Peter Martinez, G3PLX, wrote the original Windows software implementation and that program is still available today, although not widely used.  The main players in the Windows software arena are Mixw, DigiPan, and WinPSK (refer to appendix 2 for a list of all available PSK31 software).  Software is also available for the Linux and Mac platforms.  I have used the Linux products and while their graphical interfaces are not as robust as the Windows version, they do an excellent job of decoding PSK signals. 

            The majority of the windows software is wrapped around the PSKCORE.DLL written by Moe Wheatly, AE4JY.  Moe has an extremely informative Technical Specification available in PDF format on his web site (  The DLL application performs all the necessary DSP processing and provides the calling software with the decoded data along with various messages on signal strength, amplitude data for spectrum displays along with other software control messages.  Any programmer with a basic understanding of calling subroutines from a DLL file can write their own software package in a matter of minutes.  As I write this article, I am in the testing phase of a new product called YGPSK that should be available for download ( as you read this.

            Installation of any of these software packages is a matter of simply executing the supplied installation program.  Unless you are computer whiz, I recommend using the default folders setup by the programs author.  I have run across programs that assume you are installing them in the recommend folders and will not function correctly when installed on different drives or folders (poor programming practices!).  Once you have the software installed, read all the included help files and README files that are included with your software.  They will inform you about all the unique program features, specific setup requirements, and program functionality.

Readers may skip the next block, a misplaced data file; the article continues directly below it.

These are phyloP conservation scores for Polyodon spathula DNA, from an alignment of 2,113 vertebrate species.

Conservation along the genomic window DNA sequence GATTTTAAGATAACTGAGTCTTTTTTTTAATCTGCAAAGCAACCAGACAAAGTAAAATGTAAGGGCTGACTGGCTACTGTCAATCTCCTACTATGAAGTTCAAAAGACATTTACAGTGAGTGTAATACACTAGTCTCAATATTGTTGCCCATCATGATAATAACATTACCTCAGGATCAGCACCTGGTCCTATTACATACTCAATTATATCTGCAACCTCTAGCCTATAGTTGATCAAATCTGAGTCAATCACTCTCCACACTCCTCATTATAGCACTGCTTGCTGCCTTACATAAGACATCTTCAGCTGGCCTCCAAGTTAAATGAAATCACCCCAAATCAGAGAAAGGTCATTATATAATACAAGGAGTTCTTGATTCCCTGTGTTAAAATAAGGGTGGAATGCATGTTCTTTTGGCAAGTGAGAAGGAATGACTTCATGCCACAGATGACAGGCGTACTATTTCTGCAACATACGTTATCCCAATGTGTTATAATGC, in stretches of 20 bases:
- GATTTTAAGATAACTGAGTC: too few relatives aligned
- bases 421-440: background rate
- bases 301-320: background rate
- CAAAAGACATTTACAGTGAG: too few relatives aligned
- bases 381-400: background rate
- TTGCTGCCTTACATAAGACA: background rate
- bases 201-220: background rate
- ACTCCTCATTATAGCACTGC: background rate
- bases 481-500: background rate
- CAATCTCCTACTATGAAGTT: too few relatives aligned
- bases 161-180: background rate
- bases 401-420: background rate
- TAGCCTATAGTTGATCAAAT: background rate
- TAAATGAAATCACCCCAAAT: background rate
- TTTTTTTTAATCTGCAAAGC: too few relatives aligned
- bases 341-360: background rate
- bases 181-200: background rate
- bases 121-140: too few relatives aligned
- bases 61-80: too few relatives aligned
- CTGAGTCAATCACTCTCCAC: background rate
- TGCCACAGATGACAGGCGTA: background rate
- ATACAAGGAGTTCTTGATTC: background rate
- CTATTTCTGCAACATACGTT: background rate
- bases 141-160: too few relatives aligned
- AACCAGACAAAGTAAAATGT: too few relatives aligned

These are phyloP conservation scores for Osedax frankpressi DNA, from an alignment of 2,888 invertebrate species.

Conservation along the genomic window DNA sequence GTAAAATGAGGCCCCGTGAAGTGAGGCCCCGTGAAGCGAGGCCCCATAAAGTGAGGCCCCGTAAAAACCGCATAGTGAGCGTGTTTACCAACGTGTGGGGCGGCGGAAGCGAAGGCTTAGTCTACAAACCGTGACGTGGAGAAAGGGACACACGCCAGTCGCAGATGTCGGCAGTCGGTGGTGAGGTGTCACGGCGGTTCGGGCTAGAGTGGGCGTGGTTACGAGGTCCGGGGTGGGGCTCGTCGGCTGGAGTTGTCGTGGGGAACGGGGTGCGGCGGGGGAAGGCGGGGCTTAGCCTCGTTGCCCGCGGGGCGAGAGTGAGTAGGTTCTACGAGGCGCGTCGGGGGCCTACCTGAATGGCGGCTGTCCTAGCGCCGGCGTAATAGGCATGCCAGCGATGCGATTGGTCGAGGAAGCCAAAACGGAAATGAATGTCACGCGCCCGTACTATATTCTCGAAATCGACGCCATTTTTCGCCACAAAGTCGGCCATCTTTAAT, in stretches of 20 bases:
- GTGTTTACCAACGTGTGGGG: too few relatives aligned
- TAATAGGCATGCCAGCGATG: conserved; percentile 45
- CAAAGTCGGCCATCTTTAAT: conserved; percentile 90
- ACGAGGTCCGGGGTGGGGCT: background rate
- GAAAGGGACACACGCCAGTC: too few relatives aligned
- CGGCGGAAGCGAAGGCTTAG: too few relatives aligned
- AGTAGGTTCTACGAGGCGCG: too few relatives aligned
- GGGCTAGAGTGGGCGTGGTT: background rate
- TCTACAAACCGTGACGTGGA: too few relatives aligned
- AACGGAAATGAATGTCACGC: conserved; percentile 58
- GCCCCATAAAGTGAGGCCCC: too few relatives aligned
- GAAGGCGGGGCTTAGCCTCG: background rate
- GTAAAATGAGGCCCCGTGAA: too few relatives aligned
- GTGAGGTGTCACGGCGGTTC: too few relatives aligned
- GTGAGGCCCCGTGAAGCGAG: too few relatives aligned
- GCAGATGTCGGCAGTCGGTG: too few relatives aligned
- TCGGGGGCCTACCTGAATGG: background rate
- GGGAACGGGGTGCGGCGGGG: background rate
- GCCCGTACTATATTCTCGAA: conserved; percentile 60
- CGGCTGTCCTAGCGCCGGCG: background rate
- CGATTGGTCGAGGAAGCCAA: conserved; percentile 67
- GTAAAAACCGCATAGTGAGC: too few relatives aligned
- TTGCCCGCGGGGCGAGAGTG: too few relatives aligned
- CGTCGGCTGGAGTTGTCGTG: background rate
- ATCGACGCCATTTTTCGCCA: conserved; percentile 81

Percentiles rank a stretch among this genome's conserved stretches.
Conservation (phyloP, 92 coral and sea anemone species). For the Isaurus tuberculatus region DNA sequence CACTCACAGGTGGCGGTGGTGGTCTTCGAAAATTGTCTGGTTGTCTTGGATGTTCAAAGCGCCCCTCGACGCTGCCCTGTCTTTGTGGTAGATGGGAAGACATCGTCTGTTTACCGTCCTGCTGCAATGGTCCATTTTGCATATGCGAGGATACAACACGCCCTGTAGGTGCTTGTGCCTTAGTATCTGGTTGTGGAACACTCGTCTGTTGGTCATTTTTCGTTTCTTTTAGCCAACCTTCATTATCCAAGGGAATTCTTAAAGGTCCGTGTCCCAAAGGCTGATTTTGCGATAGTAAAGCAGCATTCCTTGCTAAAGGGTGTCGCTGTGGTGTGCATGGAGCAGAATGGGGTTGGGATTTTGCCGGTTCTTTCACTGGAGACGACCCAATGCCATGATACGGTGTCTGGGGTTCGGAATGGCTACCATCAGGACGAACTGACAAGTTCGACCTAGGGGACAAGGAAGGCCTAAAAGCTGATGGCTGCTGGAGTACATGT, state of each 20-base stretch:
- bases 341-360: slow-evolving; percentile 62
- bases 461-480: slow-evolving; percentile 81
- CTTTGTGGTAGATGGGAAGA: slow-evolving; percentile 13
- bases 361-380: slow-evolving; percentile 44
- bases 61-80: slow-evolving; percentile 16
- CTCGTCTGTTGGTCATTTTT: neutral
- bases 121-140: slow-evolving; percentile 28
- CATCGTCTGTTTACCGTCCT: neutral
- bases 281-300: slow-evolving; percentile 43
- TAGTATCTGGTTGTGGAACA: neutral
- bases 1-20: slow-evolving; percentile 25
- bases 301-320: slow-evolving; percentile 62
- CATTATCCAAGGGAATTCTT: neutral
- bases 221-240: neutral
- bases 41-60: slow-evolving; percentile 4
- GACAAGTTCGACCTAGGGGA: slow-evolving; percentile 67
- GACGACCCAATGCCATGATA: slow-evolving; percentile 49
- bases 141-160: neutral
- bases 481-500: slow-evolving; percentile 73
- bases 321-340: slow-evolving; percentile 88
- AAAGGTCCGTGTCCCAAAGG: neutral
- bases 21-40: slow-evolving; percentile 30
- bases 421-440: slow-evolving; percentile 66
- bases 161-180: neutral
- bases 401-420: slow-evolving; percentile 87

One item these help file miss is the Sound Card Sample Rate.  On older Win9.x systems, there was a specific setup for the sample rate and could normally be found with the driver software.  If you are running the older Win OS, you will need to set this for the highest rate possible, at least 11025 KHz.  This setting can be found in many of the older PSK software setup routines.  All the new software will use the Sample Rate Conversion Quality setting in the Sound Card and Audio Devices found in the Windows Control Panel.  Set this to the highest setting available.  This will ensure the best quality conversion.  There is a price you pay for this increased quality - more system resource usage.  Therefore, it is recommend you use the faster computer you can lay your hands on, load it up with memory and disable any screen savers.